The contrasting national flowers of Japan and Korea
Posted by ampontan on Monday, March 26, 2007
The Japanese Meteorological Agency can usually be counted on to nail their annual cherry blossom forecasts, and they were spot on again this year, too. The local TV station led off their dinner-hour news program earlier this week with an agency update reporting that the buds on the area’s cherries would start opening on the 25th. A walk in the park around the prefectural offices this morning confirmed that the trees had indeed begun to flower.
Over the next month, the media will continue to provide daily updates on the sakura zensen, or cherry blossom front, as the location of those areas with newly blooming trees moves gradually up the archipelago until the last of the flowers emerge for the spring in Hokkaido at the end of April.
It’s no surprise that the Japanese should get it right when the subject is cherries. Hanami, or parties for viewing cherry blossoms, first became popular among the aristocracy during the Heian period (8th to 12th centuries), and reached an extreme with Toyotomi Hideyoshi in the late 16th century. The custom spread among the common people during the Edo period, and it’s still a part of the annual cycle of events today. Everyone’s been to a hanami at least once.
Spend some time in Japan, and you’ll soon understand the reason; a park with cherry blossoms in full bloom is stunning in its loveliness. Is there any other country in which such a commonplace act as a picnic in the park is infused with such natural poetry? Yes, some at a hanami may drink too much and sing too loudly, but isn’t the purpose of a party to eat, drink, and be merry? Besides, the revelry seldom gets out of hand, and the Japanese have a knack for tuning out the neighbors when the occasion demands.
One reason the cherries have such a hold on the popular imagination is that their peak period of beauty is so brief. The entire season for the flowers lasts little longer than three weeks from beginning to end. For the Japanese, the cherries are a symbol of the impermanence of life, and they frequently use the word hakanai (short-lived, fleeting, transitory) to describe both the flowers and the evanescence of existence. In addition, the verb chiru, meaning to be scattered or fall, is used to describe the scattering of the cherry petals. In some instances, the same word also is used to mean death. Accounts of the Second World War often speak of the many young lives that “chiru” on the battlefield.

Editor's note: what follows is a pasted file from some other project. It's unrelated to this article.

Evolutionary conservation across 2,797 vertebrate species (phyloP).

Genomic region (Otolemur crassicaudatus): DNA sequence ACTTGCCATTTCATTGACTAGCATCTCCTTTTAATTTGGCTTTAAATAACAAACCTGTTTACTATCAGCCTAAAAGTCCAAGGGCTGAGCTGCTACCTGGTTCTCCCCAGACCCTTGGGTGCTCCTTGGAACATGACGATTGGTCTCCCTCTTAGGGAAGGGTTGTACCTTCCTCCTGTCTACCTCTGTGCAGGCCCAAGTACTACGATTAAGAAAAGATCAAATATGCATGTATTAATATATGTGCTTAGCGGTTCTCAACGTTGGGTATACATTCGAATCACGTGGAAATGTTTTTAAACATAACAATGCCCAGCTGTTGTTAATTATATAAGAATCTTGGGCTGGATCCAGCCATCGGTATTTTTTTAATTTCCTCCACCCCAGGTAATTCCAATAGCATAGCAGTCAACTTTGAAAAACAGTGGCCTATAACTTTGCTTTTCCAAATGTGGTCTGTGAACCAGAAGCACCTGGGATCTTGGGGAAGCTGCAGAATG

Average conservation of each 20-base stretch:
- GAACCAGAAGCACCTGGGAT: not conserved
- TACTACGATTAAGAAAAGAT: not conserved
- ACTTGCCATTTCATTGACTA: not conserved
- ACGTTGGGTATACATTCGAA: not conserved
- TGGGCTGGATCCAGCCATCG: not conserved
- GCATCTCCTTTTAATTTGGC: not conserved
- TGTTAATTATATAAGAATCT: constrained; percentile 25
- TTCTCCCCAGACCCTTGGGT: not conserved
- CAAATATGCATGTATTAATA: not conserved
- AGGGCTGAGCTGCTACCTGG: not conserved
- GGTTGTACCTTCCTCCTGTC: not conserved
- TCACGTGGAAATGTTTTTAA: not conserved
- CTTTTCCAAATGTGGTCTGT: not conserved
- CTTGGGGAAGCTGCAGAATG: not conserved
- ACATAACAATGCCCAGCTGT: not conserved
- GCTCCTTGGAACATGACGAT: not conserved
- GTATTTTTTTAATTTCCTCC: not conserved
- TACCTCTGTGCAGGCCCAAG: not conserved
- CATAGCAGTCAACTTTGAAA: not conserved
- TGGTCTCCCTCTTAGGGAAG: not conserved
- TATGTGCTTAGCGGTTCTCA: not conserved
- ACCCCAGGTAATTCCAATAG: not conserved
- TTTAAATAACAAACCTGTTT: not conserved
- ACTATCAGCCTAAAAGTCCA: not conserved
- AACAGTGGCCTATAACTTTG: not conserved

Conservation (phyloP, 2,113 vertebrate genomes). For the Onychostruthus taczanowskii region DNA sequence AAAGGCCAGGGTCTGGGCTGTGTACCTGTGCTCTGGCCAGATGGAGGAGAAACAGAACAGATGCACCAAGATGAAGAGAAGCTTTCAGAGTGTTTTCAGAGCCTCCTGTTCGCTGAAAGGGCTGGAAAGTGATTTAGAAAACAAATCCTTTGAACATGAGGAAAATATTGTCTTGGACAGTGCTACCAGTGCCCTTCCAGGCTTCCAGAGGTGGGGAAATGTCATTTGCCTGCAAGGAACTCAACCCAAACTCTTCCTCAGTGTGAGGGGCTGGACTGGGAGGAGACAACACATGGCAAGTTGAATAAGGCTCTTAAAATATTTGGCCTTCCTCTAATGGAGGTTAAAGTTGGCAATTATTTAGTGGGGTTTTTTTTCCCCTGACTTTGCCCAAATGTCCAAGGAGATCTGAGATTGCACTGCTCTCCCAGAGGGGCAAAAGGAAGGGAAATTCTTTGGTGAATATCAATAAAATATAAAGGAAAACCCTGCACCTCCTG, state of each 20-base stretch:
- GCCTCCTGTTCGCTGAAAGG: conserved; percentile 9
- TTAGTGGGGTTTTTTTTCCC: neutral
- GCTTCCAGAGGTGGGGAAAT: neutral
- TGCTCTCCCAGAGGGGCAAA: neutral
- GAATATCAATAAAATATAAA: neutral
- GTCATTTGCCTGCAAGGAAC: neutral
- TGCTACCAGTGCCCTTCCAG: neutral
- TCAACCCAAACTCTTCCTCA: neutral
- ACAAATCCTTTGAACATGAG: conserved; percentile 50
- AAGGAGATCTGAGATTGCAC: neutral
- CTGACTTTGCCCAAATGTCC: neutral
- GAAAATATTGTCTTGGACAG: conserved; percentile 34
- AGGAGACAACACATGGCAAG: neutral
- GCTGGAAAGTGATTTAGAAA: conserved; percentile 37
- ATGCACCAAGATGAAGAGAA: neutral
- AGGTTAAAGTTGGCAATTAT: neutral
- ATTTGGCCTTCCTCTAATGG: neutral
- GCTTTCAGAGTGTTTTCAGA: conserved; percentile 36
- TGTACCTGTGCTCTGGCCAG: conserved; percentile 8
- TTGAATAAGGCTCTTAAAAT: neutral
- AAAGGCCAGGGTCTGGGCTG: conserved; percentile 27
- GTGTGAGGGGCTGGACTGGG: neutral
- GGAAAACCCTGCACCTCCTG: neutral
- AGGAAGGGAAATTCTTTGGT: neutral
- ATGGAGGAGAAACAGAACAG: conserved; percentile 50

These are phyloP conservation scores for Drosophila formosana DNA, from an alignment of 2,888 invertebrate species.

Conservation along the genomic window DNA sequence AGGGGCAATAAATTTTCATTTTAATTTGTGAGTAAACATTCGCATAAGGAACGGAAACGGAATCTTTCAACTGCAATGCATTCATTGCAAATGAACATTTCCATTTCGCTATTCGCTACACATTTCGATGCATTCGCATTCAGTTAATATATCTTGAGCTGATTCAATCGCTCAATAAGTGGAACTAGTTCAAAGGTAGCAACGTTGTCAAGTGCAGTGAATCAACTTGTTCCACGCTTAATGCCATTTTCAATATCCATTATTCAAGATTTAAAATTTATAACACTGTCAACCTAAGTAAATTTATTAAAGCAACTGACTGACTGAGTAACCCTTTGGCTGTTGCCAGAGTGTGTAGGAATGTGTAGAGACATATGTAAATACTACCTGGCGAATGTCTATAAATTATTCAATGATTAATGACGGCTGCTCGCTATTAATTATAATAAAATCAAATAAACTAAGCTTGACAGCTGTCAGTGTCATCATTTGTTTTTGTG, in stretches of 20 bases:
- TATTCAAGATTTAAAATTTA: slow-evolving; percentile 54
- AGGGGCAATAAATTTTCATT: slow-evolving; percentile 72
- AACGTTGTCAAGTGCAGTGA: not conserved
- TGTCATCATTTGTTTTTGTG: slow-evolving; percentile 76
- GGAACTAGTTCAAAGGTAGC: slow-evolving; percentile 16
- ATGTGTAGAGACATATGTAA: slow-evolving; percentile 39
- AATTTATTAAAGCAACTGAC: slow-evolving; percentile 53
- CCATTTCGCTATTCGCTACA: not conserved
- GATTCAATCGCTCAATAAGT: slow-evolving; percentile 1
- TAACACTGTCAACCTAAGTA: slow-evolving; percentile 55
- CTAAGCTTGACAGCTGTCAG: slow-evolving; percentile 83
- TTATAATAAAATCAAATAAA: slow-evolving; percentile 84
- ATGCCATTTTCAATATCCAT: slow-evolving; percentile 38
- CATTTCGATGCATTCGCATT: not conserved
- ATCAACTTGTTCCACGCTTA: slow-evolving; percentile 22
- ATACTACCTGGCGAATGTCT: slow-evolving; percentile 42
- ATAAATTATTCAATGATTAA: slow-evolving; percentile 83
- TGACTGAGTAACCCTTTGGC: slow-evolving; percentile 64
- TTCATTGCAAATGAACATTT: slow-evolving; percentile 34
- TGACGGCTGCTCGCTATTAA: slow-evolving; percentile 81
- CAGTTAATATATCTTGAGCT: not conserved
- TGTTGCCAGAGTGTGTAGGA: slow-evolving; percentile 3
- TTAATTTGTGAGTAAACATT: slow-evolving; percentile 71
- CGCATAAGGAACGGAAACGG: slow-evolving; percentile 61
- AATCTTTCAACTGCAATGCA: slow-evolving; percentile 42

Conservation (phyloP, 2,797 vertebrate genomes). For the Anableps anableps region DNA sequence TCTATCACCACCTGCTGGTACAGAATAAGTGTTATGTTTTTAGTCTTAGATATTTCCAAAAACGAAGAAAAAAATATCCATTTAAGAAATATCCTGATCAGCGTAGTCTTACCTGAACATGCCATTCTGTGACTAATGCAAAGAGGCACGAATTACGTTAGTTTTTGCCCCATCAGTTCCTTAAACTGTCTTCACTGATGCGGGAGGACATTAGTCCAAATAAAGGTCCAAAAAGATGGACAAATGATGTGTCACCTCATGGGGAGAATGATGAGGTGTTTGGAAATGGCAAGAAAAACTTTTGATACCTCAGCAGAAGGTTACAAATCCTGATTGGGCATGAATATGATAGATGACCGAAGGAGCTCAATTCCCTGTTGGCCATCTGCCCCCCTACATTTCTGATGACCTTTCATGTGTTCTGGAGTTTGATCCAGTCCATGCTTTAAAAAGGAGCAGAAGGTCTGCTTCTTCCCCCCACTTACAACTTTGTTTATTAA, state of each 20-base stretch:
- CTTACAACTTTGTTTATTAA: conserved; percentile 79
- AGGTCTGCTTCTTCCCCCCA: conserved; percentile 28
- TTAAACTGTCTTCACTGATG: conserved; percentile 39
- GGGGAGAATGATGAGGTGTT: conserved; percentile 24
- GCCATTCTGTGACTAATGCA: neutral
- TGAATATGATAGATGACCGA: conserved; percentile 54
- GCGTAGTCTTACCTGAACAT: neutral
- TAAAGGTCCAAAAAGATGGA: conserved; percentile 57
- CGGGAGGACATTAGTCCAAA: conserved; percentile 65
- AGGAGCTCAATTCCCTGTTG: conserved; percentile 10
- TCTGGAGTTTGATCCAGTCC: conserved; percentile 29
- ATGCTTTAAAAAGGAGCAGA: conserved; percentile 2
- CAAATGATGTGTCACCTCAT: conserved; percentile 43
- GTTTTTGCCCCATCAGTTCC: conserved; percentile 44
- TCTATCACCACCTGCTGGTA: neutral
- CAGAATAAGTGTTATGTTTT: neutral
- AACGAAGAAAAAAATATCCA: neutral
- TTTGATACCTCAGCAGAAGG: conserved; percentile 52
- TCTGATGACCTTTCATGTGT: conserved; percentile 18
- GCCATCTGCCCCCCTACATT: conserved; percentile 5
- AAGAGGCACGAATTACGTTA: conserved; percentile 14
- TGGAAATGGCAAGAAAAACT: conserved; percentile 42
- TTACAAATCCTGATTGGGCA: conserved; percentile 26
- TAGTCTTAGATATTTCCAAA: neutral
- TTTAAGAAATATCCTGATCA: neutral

These ephemeral qualities are one facet of a fascinating contrast between the informal national flowers of Japan and Korea. While it may not occupy the same place in the Korean imagination as cherries do in Japan, the Rose of Sharon (mugunghwa in Korean, mukuge in Japanese) serves as a similar symbol. The cherry, as we’ve seen, is a fragile blossom that quickly reaches its peak and just as quickly disappears. The Rose of Sharon is the opposite. A hardy plant, it continues to bloom from June to October through the hottest months of summer, and each plant produces several thousand blossoms a year.
The Koreans are said to find this hardiness appealing. One adjective that often crops up in Japanese descriptions of Koreans is shibutoi—tenacious and enduring. Tenacity is an essential survival trait when you’re the runt in a neighborhood that includes the Chinese, Russians, Japanese, and Mongolians.
Korean references to the national flower date as far back as the Silla Kingdom, (57 BC-935 AD), which metaphorically referred to itself as Mugunghwa Country. The South Korean national anthem, Aegukga, has the line, “Mugunghwa filled three thousand li of splendid rivers and mountains…” (A li is roughly 2.44 miles, making this lyric an echo of the phrase about cherries in the old Japanese song Sakura, Sakura: “miwatasu kagiri”, or as far as the eyes can see.) One of the trains in the national railway is called the Mugunghwa. And in a good-humored touch, the Koreans use pictures of the mugunghwa flower rather than stars to rate hotels.
There is a theory in Japan that the cherry is so popular because the Japanese prefer flowers that are falling rather than flowers that are blooming. That would explain their love for the cherry—even a relatively mild breeze is enough to send a spray of petals floating like so much pink snow. When the cherry motif is used on television, such as a backdrop for the performance of a song, the blossoms are often shown fluttering to the ground, rather than in a static scene. The attraction for the Japanese is the brevity of the beauty, which contains an intrinsic poignancy and tension.
The meaning of the underlying Chinese characters for mugunghwa, however, is quite the opposite. The characters are 無窮, which is pronounced mukyu in Japanese. It means endless or eternal.